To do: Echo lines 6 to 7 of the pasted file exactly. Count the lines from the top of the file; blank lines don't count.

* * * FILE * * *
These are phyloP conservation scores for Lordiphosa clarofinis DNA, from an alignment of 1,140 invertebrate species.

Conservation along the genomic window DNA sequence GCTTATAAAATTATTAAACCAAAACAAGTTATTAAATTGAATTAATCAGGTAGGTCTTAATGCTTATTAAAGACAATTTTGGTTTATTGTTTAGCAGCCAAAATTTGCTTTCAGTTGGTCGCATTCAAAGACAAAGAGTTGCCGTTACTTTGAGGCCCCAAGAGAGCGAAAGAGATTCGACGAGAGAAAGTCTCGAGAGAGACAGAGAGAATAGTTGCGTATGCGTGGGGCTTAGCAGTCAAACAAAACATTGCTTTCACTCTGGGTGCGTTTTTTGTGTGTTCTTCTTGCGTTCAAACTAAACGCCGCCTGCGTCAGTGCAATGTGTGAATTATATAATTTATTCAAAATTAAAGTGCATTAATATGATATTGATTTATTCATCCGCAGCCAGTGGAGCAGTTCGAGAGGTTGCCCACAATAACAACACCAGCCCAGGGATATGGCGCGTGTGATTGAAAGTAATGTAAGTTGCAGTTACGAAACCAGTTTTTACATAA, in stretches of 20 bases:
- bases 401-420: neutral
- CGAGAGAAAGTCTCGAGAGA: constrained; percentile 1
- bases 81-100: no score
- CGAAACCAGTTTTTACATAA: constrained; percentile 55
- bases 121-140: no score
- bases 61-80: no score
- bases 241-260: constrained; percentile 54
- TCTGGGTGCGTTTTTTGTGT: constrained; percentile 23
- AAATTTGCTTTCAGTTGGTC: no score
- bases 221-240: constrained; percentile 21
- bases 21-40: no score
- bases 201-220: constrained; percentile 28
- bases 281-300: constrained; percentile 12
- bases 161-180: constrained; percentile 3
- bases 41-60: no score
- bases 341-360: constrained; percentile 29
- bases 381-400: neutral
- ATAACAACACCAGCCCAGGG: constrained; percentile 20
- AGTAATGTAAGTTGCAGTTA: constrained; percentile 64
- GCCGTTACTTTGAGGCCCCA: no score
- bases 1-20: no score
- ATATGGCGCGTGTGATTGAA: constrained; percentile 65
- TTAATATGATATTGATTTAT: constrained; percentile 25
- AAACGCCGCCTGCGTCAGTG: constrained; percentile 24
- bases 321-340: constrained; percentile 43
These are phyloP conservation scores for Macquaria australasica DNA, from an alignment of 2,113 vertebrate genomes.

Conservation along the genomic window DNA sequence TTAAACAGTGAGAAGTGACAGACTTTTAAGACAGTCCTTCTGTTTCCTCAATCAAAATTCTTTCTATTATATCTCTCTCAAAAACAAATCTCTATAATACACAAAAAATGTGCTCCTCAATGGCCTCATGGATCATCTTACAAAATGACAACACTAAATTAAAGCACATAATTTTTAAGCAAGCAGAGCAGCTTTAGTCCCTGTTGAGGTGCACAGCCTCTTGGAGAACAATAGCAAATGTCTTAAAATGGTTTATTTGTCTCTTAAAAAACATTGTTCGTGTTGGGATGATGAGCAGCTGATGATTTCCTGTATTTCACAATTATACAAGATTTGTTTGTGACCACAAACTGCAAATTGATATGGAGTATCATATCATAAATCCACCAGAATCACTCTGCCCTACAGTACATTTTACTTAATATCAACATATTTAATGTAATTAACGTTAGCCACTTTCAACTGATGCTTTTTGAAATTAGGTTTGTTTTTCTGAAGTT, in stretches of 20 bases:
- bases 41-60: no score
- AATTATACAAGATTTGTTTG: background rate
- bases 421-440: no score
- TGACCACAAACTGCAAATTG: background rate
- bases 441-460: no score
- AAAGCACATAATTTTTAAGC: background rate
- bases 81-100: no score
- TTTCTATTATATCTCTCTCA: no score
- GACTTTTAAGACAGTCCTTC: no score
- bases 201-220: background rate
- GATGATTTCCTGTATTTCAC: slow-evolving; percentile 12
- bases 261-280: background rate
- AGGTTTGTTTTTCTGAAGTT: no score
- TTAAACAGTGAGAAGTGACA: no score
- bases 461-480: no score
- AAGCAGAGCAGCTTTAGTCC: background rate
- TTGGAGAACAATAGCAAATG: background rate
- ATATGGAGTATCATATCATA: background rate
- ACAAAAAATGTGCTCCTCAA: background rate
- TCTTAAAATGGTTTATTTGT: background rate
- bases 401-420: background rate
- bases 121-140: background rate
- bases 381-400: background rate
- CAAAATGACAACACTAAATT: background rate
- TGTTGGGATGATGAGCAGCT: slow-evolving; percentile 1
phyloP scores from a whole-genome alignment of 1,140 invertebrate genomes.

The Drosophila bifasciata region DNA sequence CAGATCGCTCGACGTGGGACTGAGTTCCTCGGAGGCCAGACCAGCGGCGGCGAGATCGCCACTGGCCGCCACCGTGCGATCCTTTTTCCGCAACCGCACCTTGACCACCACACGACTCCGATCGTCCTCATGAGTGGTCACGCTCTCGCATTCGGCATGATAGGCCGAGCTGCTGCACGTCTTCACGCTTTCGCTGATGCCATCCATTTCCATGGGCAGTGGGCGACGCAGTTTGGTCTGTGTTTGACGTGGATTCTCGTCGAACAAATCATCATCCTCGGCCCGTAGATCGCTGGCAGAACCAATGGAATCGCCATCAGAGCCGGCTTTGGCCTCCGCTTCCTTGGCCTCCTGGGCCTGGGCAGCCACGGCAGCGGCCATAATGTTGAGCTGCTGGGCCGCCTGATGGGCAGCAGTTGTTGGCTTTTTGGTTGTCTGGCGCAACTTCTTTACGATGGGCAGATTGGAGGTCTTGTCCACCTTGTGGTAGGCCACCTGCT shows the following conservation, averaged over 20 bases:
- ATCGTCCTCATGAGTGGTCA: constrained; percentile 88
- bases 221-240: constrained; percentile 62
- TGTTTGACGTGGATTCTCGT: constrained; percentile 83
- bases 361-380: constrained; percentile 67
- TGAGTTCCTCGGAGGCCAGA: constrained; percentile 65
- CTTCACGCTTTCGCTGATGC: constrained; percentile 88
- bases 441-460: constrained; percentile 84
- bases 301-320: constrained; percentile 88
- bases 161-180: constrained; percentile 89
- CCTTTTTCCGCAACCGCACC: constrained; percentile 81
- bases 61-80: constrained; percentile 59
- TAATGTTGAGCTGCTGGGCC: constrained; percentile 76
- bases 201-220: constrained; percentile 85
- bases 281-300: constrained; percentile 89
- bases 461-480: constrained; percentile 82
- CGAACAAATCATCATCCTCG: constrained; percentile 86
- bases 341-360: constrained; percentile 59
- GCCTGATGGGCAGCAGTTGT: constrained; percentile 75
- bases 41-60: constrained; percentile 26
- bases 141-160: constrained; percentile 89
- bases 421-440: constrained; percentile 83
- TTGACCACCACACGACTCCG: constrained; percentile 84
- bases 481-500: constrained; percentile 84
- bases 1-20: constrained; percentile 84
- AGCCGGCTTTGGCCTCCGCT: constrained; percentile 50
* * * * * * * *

- CGAAACCAGTTTTTACATAA: constrained; percentile 55
- bases 121-140: no score